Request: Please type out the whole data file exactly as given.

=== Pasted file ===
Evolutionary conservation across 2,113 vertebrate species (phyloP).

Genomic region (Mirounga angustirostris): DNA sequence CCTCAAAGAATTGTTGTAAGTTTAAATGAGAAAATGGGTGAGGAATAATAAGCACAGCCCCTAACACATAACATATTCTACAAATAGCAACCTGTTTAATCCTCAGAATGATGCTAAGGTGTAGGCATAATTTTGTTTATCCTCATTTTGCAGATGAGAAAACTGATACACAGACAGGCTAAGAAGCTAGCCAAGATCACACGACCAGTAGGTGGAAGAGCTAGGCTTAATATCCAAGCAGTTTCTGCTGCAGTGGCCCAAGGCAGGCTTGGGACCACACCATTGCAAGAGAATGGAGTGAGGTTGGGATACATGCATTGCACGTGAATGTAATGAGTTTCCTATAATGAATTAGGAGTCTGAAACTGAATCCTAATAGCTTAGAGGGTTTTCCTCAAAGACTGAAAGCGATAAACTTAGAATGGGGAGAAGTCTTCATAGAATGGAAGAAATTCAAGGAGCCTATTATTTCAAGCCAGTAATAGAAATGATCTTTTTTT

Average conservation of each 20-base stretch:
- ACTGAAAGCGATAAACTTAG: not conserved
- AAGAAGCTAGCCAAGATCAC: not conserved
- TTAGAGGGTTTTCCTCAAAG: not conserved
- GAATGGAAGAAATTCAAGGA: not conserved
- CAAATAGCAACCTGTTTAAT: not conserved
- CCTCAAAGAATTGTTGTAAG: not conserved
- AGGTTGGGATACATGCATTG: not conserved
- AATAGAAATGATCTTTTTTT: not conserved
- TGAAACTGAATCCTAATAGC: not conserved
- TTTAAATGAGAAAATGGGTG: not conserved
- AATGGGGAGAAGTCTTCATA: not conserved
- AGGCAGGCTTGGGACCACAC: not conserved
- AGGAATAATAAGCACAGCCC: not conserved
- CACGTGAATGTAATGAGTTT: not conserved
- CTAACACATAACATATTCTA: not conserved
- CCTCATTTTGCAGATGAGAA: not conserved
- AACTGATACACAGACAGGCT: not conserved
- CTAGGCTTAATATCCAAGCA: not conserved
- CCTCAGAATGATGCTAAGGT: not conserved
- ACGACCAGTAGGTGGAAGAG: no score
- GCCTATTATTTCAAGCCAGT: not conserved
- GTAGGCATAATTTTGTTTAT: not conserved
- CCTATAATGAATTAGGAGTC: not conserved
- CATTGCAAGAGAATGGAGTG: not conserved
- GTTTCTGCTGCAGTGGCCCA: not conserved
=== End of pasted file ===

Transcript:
Evolutionary conservation across 2,113 vertebrate species (phyloP).

Genomic region (Mirounga angustirostris): DNA sequence CCTCAAAGAATTGTTGTAAGTTTAAATGAGAAAATGGGTGAGGAATAATAAGCACAGCCCCTAACACATAACATATTCTACAAATAGCAACCTGTTTAATCCTCAGAATGATGCTAAGGTGTAGGCATAATTTTGTTTATCCTCATTTTGCAGATGAGAAAACTGATACACAGACAGGCTAAGAAGCTAGCCAAGATCACACGACCAGTAGGTGGAAGAGCTAGGCTTAATATCCAAGCAGTTTCTGCTGCAGTGGCCCAAGGCAGGCTTGGGACCACACCATTGCAAGAGAATGGAGTGAGGTTGGGATACATGCATTGCACGTGAATGTAATGAGTTTCCTATAATGAATTAGGAGTCTGAAACTGAATCCTAATAGCTTAGAGGGTTTTCCTCAAAGACTGAAAGCGATAAACTTAGAATGGGGAGAAGTCTTCATAGAATGGAAGAAATTCAAGGAGCCTATTATTTCAAGCCAGTAATAGAAATGATCTTTTTTT

Average conservation of each 20-base stretch:
- ACTGAAAGCGATAAACTTAG: not conserved
- AAGAAGCTAGCCAAGATCAC: not conserved
- TTAGAGGGTTTTCCTCAAAG: not conserved
- GAATGGAAGAAATTCAAGGA: not conserved
- CAAATAGCAACCTGTTTAAT: not conserved
- CCTCAAAGAATTGTTGTAAG: not conserved
- AGGTTGGGATACATGCATTG: not conserved
- AATAGAAATGATCTTTTTTT: not conserved
- TGAAACTGAATCCTAATAGC: not conserved
- TTTAAATGAGAAAATGGGTG: not conserved
- AATGGGGAGAAGTCTTCATA: not conserved
- AGGCAGGCTTGGGACCACAC: not conserved
- AGGAATAATAAGCACAGCCC: not conserved
- CACGTGAATGTAATGAGTTT: not conserved
- CTAACACATAACATATTCTA: not conserved
- CCTCATTTTGCAGATGAGAA: not conserved
- AACTGATACACAGACAGGCT: not conserved
- CTAGGCTTAATATCCAAGCA: not conserved
- CCTCAGAATGATGCTAAGGT: not conserved
- ACGACCAGTAGGTGGAAGAG: no score
- GCCTATTATTTCAAGCCAGT: not conserved
- GTAGGCATAATTTTGTTTAT: not conserved
- CCTATAATGAATTAGGAGTC: not conserved
- CATTGCAAGAGAATGGAGTG: not conserved
- GTTTCTGCTGCAGTGGCCCA: not conserved